Inevitably, there will start to be talk of the 2003 Royals, who parlayed a Cactus League title into a 16-3 start and staying in contention until the final month of the regular season.   Let’s be careful there in that the 2003 Royals had Carlos Beltran, Mike Sweeney, Raul Ibanez and a then rookie of the year caliber player in Angel Berroa.    Offensively, that was not a young team (Joe Randa, Michael Tucker, Desi Relaford, Brent Mayne – were all veteran players with decent major league resumes) and probably more poised to make a cinderella run than the 2011 Royals are.

For now, we’ll just enjoy the spring and periodically remind ourselves that the numbers probably tell us very little.   That won’t keep us from monitoring them closer than might be considered healthy, however.

Trust me… It’s not going to be this easy. It’s just not.

The Royals have opened the spring rolling off four wins in five games, with some quality individual performances along the way.

Not to be a buzzkill, but that’s not going to happen so much when the calendar flips to April.

I didn’t think Kyle Davies had that good of an outing on Thursday. I was able to see most of it, and the second inning seemed like vintage Davies… Leadoff single, get a couple of outs (sandwiched in between a wild pickoff throw to first, allowing the runner to advance) followed by a home run. The guy just seems to have a difficult time closing out innings, even in Spring Training.

There was a story the other day that the Royals are looking for consistency from Davies. That makes me laugh… After 130 big league starts and 700 innings, I think we have a decent idea of exactly who Davies is as a pitcher. He’s consistent all right… Consistently bad. I think the only reason he’s still here, and not Brian Bannister, is because of the Atlanta Connection. Neither one of those pitchers is major league caliber, but you can afford to keep one of them, simply as an innings eater on the back of the rotation. To carry two, at that price, is fiscally irresponsible.

Mitch Maier was your obvious choice for the player of the game… Our Mitch, hitting third in the order as the DH, went 4-4 with a pair of RBI to go along with two steals. We all know about the logjam in the outfield and how it’s basically going to come down to who has options and who doesn’t, this hot start bodes well for Maier’s future with the team.  I’m fine with that, because I view Maier as the optimal fourth outfielder.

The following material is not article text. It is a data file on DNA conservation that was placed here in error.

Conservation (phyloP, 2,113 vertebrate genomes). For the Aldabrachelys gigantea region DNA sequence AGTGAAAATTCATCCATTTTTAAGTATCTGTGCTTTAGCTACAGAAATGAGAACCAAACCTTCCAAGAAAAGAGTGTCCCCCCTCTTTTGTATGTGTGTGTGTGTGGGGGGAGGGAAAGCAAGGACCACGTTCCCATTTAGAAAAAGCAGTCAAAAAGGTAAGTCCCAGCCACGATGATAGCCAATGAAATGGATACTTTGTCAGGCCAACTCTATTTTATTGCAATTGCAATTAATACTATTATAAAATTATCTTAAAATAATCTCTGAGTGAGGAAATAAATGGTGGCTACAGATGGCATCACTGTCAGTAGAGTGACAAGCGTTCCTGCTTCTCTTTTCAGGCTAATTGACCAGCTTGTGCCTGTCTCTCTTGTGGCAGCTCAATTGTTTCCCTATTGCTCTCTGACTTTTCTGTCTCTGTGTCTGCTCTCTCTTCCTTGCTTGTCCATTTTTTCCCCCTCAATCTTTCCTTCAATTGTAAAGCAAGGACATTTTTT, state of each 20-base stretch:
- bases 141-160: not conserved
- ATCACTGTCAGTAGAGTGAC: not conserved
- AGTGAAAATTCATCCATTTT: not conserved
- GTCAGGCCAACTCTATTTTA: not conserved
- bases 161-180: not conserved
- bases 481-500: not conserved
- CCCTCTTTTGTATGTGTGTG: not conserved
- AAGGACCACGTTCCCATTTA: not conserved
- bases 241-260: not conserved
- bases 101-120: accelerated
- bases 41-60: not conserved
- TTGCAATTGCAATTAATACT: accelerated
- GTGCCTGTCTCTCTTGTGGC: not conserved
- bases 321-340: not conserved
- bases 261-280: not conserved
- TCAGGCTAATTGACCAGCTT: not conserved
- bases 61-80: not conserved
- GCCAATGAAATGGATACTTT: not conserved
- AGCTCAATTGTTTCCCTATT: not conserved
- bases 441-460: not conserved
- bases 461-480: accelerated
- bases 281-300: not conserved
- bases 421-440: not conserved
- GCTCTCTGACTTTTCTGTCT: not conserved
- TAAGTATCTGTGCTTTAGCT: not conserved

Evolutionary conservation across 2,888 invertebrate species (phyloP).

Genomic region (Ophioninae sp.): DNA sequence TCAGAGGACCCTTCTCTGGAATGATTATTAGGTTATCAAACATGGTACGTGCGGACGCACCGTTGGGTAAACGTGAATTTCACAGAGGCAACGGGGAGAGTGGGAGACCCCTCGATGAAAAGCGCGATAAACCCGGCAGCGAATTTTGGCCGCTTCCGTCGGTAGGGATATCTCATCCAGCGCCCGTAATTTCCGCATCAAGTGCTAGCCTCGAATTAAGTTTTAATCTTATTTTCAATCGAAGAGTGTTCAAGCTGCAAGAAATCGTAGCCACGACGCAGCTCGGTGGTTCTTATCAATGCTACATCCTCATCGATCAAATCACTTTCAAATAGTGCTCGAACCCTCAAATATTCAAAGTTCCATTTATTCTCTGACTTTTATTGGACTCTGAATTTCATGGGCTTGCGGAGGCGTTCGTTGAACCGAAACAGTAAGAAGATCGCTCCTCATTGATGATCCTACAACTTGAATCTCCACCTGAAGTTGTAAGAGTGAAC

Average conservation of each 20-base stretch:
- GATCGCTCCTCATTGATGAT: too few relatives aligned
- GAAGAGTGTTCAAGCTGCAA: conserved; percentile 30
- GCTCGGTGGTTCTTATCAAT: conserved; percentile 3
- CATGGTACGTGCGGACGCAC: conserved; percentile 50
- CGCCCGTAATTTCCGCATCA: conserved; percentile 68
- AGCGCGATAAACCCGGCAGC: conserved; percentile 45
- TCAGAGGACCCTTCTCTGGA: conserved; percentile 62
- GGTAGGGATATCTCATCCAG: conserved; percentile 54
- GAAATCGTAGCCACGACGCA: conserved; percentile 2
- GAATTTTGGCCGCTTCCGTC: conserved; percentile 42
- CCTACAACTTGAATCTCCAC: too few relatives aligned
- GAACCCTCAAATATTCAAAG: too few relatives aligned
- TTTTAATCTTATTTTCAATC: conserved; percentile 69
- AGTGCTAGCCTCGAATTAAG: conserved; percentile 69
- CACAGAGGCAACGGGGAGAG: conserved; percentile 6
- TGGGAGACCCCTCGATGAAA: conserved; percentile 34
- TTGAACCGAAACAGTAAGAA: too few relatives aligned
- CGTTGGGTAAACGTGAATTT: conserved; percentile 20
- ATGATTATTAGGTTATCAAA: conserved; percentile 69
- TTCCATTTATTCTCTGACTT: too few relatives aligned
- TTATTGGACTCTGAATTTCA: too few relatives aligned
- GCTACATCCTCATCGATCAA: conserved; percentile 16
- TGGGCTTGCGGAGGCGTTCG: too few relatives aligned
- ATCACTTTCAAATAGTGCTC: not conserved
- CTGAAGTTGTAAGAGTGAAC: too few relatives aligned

Now if we could do something about Melky Cabrera…

While I discount almost every spring training stat, it is intriguing that the Royals have been showing some kind of crazy patience at the plate.  They have drawn 36 walks in five games and are working the count in their favor in the plate appearances where they put the ball in play.  Last season they were the hardest team to strike out and they only have 22 punch outs against them.  Is it possible after years and years of paying homage to OBP, but doing nothing about it (except acquiring guys like Olivo and Jacobs and now Francoeur) is it possible the Royals have finally learned the value of the walk.

I’m skeptical, but you can’t deny they’re off to a good start.

I saw Tim Collins pitch for the first time yesterday, and I can understand how the guy can get such action on his fastball… He really tilts back before he uncorks the pitch and gets every ounce of energy from his frame.  I can also see why he’s not a top prospect, despite bringing the heat… His fastball seemed a little straight.  And in his first spring outing, he threw it a little too much.

Still, I’m rooting for the guy and hope he gets a chance to open the year in Kansas City.

It’s good to be Dayton Moore right now.  

Seemingly everyday, someone comes out with a minor league ranking that is littered with Royals’ prospects.   The system has drawn such rave reviews from so many sources that it almost seems that the question is not ‘if the Royals be good’, but instead is ‘when will the Royals be good?’   Almost….

Prospects are guys who have yet to prove anything on the major league diamond and, as such, having a bunch of good ones is nice, but it doesn’t win you any games.   Keep in mind, if the Royals had acquired Alcides Escobar before the 2010 season, most everyone would have been delighted to acquire the then number twelve overall prospect in baseball.   Instead, the acquisition of Escobar this winter led many to believe that the Royals acquired a shortstop who ‘might not be any good’ or, as some of our more cynical (i.e. beat down) fans have said ‘simply can’t play.’

All that said, the top of Dayton Moore’s to-do list when he was hired was to rebuild the farm system.   Unquestionably, he has done so with spectacular results.   Now, he just has to hope that his system turns prospects into legitimate major league players.    Should that occur, all the grief Moore received (and it was warranted, mind you) for signing Mike Jacobs, Jose Guillen, and trading for Yuniesky Betancourt will be forever gone.   Heck, if the Royals are 47-33 at the All-Star Break in 2012, we will even have forgiven him for signing Melky Cabrera!